After a four-month furlough, Bigelow returned in time to participate in the Battle of Fredericksburg. By January, 1863, however, "suffering in health," he resigned his commission and returned home. His convalescence did not last long though, for "annoyed so much at the comments of the papers and people on the conduct of the war," John Bigelow decided he would fight again. In a February 9, 1863, letter to Massachusetts Gov. John Andrew, Bigelow wrote because "the demands of the country are as urgent today as at the outbreak of the rebellion, I have the honor to offer my services..." [13]

Andrews, needing the services of veteran officers like Bigelow, quickly accepted and offered him the captaincy of the 9th Massachusetts Battery. Organized in August, 1862, the battery had given the governor constant trouble. Most of this stemmed from poor leadership provided by the original captain and from the fact that the battery had spent its entire existence pulling garrison duty in the Washington defenses. Morale was low, discipline was lacking and the battery was in turmoil. Gov. Andrews warned Bigelow "you will find them thoroughly demoralized; they require an officer of experience; they need discipline; your work will be difficult." [14]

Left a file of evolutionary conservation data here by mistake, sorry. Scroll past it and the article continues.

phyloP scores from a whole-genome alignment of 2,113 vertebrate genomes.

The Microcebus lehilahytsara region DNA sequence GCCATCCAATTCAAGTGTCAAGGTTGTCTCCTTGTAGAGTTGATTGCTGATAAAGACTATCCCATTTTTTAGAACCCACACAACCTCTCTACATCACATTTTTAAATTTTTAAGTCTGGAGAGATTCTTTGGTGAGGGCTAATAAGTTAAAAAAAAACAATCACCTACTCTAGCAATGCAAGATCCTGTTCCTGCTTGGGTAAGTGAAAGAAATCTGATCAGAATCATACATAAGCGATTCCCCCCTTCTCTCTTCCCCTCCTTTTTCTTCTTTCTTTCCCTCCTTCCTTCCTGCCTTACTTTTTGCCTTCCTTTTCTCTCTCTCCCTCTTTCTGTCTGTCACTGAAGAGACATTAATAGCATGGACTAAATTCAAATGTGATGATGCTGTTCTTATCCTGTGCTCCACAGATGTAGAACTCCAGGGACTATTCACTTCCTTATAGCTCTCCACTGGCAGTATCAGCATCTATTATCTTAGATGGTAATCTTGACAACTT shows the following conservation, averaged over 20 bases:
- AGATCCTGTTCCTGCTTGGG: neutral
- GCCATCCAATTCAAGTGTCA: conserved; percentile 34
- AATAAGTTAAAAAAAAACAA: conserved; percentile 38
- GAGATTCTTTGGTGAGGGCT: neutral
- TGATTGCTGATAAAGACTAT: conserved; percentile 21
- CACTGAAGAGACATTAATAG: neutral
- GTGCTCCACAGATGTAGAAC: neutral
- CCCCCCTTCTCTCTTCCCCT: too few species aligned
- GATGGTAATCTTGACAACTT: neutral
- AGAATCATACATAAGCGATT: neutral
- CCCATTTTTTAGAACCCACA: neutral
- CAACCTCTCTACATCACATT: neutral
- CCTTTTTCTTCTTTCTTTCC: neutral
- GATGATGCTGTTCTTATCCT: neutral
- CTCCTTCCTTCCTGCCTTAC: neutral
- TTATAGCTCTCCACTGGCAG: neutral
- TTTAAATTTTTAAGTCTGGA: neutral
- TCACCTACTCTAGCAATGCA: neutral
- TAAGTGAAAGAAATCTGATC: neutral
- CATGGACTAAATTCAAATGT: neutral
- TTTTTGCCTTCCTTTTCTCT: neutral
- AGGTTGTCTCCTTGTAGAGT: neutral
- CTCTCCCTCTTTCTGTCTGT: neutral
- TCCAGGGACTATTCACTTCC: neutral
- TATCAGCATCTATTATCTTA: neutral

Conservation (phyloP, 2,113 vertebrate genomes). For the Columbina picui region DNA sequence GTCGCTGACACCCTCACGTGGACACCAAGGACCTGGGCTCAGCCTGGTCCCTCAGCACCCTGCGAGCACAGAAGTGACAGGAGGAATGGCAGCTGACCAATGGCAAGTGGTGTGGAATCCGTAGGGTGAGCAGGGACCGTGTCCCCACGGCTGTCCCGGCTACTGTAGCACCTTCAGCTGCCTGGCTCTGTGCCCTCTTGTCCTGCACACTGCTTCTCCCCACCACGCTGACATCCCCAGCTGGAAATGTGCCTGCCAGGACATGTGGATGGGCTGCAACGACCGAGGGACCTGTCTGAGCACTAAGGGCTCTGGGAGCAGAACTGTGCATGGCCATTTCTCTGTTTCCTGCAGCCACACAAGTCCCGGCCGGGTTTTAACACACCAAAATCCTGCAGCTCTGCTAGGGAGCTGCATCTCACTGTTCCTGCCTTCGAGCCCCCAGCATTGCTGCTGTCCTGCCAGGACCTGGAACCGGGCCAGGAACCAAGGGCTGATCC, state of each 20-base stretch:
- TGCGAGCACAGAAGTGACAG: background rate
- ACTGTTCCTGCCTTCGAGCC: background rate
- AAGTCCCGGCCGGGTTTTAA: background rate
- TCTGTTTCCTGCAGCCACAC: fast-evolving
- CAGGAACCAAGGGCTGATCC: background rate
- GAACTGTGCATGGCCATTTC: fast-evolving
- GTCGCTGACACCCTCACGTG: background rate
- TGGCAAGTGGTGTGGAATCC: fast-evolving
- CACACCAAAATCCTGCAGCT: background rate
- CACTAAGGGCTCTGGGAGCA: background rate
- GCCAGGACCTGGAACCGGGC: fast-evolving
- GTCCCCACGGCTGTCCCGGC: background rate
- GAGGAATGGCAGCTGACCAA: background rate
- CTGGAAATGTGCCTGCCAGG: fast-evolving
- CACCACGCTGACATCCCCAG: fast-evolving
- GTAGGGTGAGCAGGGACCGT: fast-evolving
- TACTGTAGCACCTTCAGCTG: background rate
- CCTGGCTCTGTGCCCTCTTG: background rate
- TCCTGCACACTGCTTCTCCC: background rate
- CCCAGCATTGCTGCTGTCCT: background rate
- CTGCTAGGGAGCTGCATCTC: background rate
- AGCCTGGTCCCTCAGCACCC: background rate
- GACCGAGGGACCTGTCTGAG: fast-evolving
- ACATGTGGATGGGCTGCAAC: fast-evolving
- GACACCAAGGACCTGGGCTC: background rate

Indeed, Bigelow recalled finding the battery "within the earthworks of Washington, demoralized and unhappy because the men felt they were only playing soldiers, for which they had not enlisted." The newly promoted captain, placing the same importance on discipline as McGilvery, cracked down. One of the men in the battery did not think much of his new commanding officer, writing that Bigelow was "a regular aristocrat...He is worse than any regular that ever breathed." [15] That soldier's name was Charles Wellington Reed.